FRANKLIN CONVERTIBLE SECURITIES FUND
If there is an asset class that continually gets overlooked and really ought not to it's convertible securities. Convertibles, which are a snap to understand when you're thinking "car" rather than "investment", offer investors a taste of two worlds--- stocks and bonds.
"In their most basis form, convertible securities are either bonds or preferred stocks that are convertible into the underlying common stocks," says Edward Perks, portfolio manager of the Franklin Convertible Securities Fund 800-342-5236. "The attractiveness of the asset class is, over the long-term, it has proven to deliver returns that approach that of the S & P 500 with significantly lower risks."
Performance numbers from Ibbotson Associates, a Chicago-based securities research firm, make his point. They show that from 1973 through 1999, the compound annual return of the S & P 500 was 13.9 percent; for convertibles it was 12.6 percent; and on long-term corporate bonds, 8.84 percent.
"Standard deviation, which is the risk or the volatility, was 16.7 percent (for the S & P 500), 12.4 percent on convertibles and 12.1 percent on long-term corporates," says Perks whose fund was ranked the #1 performing convertible in 2000 by Lipper, Inc. "So you can see a significant drop in volatility ( between the S & P and convertibles) without the same kind of drop in return."
Since Perks became manager of the fund in December of 1998, he's changed the way it was managed. In addition to bottoms-up research he looks for balanced convertibles to invest in, i.e., those that offer both income and equity return opportunities.
Currently, there are 53 securities held in the Franklin Convertible Securities Fund, with the portfolio split fairly equally between convertible bonds and convertible preferred stocks. Here's more from Perks:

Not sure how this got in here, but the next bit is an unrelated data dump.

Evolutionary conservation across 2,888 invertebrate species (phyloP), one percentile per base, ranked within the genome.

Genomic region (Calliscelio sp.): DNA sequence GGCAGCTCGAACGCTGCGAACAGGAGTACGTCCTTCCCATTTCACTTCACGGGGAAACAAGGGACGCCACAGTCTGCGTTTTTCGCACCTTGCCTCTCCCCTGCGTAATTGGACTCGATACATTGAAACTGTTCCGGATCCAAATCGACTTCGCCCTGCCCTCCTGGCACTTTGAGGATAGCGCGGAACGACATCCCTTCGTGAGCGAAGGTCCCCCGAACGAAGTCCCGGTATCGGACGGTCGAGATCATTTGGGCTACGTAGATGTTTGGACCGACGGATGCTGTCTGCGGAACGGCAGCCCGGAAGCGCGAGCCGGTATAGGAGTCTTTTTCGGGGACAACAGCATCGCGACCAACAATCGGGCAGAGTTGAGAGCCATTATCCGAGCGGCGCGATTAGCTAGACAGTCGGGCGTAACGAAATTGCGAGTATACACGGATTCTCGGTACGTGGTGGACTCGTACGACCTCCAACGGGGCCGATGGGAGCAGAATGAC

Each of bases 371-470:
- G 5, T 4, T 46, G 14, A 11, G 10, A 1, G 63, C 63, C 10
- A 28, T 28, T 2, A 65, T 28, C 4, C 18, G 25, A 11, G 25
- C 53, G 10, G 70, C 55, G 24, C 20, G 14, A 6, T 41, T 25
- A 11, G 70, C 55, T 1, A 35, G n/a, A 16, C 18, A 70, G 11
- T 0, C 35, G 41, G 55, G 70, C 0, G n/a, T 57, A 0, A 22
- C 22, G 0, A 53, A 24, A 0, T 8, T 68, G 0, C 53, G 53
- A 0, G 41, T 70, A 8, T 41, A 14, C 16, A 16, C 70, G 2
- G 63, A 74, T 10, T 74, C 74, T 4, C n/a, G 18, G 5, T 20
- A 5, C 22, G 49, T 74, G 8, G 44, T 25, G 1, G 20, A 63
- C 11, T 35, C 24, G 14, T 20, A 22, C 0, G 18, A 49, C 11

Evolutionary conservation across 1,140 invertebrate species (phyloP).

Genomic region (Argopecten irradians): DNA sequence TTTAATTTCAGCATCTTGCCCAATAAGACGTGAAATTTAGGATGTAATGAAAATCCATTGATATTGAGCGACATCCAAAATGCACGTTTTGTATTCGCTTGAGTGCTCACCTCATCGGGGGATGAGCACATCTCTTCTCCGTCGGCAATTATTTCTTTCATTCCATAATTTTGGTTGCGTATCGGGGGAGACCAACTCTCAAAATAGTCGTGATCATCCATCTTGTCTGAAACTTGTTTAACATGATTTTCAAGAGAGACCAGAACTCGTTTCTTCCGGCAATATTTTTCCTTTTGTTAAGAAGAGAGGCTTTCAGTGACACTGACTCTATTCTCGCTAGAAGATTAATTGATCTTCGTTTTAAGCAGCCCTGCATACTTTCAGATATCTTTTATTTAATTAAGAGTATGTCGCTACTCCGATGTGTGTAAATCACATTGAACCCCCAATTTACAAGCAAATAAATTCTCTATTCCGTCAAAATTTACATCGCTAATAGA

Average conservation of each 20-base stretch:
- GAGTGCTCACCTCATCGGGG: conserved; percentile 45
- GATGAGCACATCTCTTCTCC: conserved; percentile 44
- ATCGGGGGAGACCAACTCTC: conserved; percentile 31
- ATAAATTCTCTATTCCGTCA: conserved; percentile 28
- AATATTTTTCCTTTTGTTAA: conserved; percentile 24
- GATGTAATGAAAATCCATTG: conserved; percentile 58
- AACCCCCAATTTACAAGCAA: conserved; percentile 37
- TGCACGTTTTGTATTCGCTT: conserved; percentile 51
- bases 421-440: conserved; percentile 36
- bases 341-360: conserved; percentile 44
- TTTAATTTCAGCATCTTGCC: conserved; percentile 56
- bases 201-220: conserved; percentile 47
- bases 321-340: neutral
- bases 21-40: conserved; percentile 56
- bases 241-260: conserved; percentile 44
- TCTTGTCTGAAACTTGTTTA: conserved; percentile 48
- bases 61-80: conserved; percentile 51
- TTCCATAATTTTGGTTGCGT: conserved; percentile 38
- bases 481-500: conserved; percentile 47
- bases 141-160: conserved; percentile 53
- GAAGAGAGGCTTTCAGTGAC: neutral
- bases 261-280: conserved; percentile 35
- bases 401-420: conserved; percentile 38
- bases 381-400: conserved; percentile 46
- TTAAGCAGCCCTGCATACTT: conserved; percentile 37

Q: How often are convertibles converted to common stock?
Perks: Typically, you would not convert because by doing so you are actually accelerating the maturity of the option.
A convertible is really just a bond with an option , or a preferred stock with an option giving investors the opportunity to participate in the upside potential of the common stock. If we receive the common stock in exchange for our convertible, then it is our goal to sell that stock position and reinvest the process in another convertible.
Q: Last year the fund was the top performer in its category. How'd you do that?
Perks: I attribute our performance last year to a function of the strategy we have in place---creating a portfolio of balanced convertibles.
Q: What does that mean?
Perks: If you think of the kind of range that convertibles can have---they can be very bond-like and have equity upside at all or very equity-like with no income--- our fund is right in the middle. Balanced and having convertibles in the portfolio that offer both.
What we are trying to do is create a portfolio of convertible securities that deliver more of the upside, less of the downside and still offer attractive current income. Now not every security that we own does that, but we want the whole of the portfolio to reflect that.
Q: Can you give me an example of one of the fund's holdings and why it's an attractive convertible?
Perks: Newfield Exploration. It's an oil and gas and exploration mostly in the U.S. and they are starting to explore in Australia among other places.
In order for us to want to invest in a convertible security we have to understand the fundamentals of the company and have a view that the stock is an attractive value and will be able to grow and appreciate. Secondarily, if that happens for the stock, will the convertible security benefit and treat us the way we want to be treated. Newfield comes out as one that does.
Q: Any advice that you'd give the newcomer to convertible securities?
Perks: Make sure that they understand the convertibles in the fund they've chosen. And, the fund manager's investment strategy because there is so much diversity within the convertible market.
If, for instance, I wanted to create a convertible portfolio that acted very much like the underlying portfolio of its stocks, I could do so. Similarly, if I wanted to create a portfolio of convertibles that was more bond-like with very little equity sensitively, I could do that too because within the convertible universe there is that diversity.
Franklin Convertible Securities Fund
|TOP HOLDINGS||Affiliated Computer Services, Cox Communications, Weatherford International, Charter Communications and Newfield.|
|PERFORMANCE||Through Jan. 31, the fund was up 7.2 percent. As of December 31, 2000, it was up 15.36 percent, and in 1999, ahead 44.08 percent.|
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